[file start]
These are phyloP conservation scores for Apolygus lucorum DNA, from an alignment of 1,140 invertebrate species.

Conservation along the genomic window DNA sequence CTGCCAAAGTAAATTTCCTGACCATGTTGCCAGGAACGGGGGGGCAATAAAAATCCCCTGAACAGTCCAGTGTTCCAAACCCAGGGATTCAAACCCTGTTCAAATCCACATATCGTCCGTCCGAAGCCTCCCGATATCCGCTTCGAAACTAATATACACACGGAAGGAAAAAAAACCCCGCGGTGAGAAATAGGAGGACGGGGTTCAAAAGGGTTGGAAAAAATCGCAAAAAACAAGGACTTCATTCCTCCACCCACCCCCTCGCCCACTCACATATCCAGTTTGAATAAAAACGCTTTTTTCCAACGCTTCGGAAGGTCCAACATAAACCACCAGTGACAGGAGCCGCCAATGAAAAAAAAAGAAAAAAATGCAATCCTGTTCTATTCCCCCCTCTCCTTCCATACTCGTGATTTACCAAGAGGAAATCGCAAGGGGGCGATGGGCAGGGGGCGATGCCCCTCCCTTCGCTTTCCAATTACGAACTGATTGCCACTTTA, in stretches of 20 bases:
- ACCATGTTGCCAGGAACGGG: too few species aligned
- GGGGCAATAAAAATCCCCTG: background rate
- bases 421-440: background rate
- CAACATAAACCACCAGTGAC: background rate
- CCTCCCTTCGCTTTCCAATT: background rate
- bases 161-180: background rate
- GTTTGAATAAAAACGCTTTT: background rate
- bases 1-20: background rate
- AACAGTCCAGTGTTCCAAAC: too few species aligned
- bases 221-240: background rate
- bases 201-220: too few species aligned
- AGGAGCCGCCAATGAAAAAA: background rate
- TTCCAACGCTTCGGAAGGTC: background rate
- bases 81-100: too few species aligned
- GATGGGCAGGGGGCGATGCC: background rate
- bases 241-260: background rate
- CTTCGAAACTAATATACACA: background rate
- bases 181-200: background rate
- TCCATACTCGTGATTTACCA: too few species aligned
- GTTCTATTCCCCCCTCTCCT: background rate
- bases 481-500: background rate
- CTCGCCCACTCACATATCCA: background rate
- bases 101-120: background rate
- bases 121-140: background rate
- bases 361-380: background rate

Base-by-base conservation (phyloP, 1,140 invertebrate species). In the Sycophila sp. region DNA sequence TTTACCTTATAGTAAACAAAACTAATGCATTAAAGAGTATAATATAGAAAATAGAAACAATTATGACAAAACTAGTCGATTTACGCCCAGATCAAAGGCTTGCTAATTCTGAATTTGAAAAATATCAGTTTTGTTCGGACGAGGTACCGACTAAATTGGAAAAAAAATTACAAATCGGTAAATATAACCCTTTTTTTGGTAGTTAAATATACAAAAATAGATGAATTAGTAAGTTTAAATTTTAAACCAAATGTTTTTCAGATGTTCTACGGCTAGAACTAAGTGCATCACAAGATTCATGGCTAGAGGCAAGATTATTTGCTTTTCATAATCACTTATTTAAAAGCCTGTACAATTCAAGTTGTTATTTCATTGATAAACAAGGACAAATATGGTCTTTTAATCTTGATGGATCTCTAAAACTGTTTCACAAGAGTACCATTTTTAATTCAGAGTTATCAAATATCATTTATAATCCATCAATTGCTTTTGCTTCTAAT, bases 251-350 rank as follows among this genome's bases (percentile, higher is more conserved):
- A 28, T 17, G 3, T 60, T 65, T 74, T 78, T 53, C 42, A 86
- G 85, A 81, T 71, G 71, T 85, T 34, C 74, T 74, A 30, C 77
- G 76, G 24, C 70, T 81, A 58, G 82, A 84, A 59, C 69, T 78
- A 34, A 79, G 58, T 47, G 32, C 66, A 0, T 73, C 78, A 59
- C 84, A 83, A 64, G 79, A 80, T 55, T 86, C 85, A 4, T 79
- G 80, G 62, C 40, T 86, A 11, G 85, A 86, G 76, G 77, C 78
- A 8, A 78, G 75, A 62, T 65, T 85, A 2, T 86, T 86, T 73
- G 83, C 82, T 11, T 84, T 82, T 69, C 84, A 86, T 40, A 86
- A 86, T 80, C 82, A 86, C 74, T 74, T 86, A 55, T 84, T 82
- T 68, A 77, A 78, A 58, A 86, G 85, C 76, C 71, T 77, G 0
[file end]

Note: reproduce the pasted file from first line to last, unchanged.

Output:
These are phyloP conservation scores for Apolygus lucorum DNA, from an alignment of 1,140 invertebrate species.

Conservation along the genomic window DNA sequence CTGCCAAAGTAAATTTCCTGACCATGTTGCCAGGAACGGGGGGGCAATAAAAATCCCCTGAACAGTCCAGTGTTCCAAACCCAGGGATTCAAACCCTGTTCAAATCCACATATCGTCCGTCCGAAGCCTCCCGATATCCGCTTCGAAACTAATATACACACGGAAGGAAAAAAAACCCCGCGGTGAGAAATAGGAGGACGGGGTTCAAAAGGGTTGGAAAAAATCGCAAAAAACAAGGACTTCATTCCTCCACCCACCCCCTCGCCCACTCACATATCCAGTTTGAATAAAAACGCTTTTTTCCAACGCTTCGGAAGGTCCAACATAAACCACCAGTGACAGGAGCCGCCAATGAAAAAAAAAGAAAAAAATGCAATCCTGTTCTATTCCCCCCTCTCCTTCCATACTCGTGATTTACCAAGAGGAAATCGCAAGGGGGCGATGGGCAGGGGGCGATGCCCCTCCCTTCGCTTTCCAATTACGAACTGATTGCCACTTTA, in stretches of 20 bases:
- ACCATGTTGCCAGGAACGGG: too few species aligned
- GGGGCAATAAAAATCCCCTG: background rate
- bases 421-440: background rate
- CAACATAAACCACCAGTGAC: background rate
- CCTCCCTTCGCTTTCCAATT: background rate
- bases 161-180: background rate
- GTTTGAATAAAAACGCTTTT: background rate
- bases 1-20: background rate
- AACAGTCCAGTGTTCCAAAC: too few species aligned
- bases 221-240: background rate
- bases 201-220: too few species aligned
- AGGAGCCGCCAATGAAAAAA: background rate
- TTCCAACGCTTCGGAAGGTC: background rate
- bases 81-100: too few species aligned
- GATGGGCAGGGGGCGATGCC: background rate
- bases 241-260: background rate
- CTTCGAAACTAATATACACA: background rate
- bases 181-200: background rate
- TCCATACTCGTGATTTACCA: too few species aligned
- GTTCTATTCCCCCCTCTCCT: background rate
- bases 481-500: background rate
- CTCGCCCACTCACATATCCA: background rate
- bases 101-120: background rate
- bases 121-140: background rate
- bases 361-380: background rate

Base-by-base conservation (phyloP, 1,140 invertebrate species). In the Sycophila sp. region DNA sequence TTTACCTTATAGTAAACAAAACTAATGCATTAAAGAGTATAATATAGAAAATAGAAACAATTATGACAAAACTAGTCGATTTACGCCCAGATCAAAGGCTTGCTAATTCTGAATTTGAAAAATATCAGTTTTGTTCGGACGAGGTACCGACTAAATTGGAAAAAAAATTACAAATCGGTAAATATAACCCTTTTTTTGGTAGTTAAATATACAAAAATAGATGAATTAGTAAGTTTAAATTTTAAACCAAATGTTTTTCAGATGTTCTACGGCTAGAACTAAGTGCATCACAAGATTCATGGCTAGAGGCAAGATTATTTGCTTTTCATAATCACTTATTTAAAAGCCTGTACAATTCAAGTTGTTATTTCATTGATAAACAAGGACAAATATGGTCTTTTAATCTTGATGGATCTCTAAAACTGTTTCACAAGAGTACCATTTTTAATTCAGAGTTATCAAATATCATTTATAATCCATCAATTGCTTTTGCTTCTAAT, bases 251-350 rank as follows among this genome's bases (percentile, higher is more conserved):
- A 28, T 17, G 3, T 60, T 65, T 74, T 78, T 53, C 42, A 86
- G 85, A 81, T 71, G 71, T 85, T 34, C 74, T 74, A 30, C 77
- G 76, G 24, C 70, T 81, A 58, G 82, A 84, A 59, C 69, T 78
- A 34, A 79, G 58, T 47, G 32, C 66, A 0, T 73, C 78, A 59
- C 84, A 83, A 64, G 79, A 80, T 55, T 86, C 85, A 4, T 79
- G 80, G 62, C 40, T 86, A 11, G 85, A 86, G 76, G 77, C 78
- A 8, A 78, G 75, A 62, T 65, T 85, A 2, T 86, T 86, T 73
- G 83, C 82, T 11, T 84, T 82, T 69, C 84, A 86, T 40, A 86
- A 86, T 80, C 82, A 86, C 74, T 74, T 86, A 55, T 84, T 82
- T 68, A 77, A 78, A 58, A 86, G 85, C 76, C 71, T 77, G 0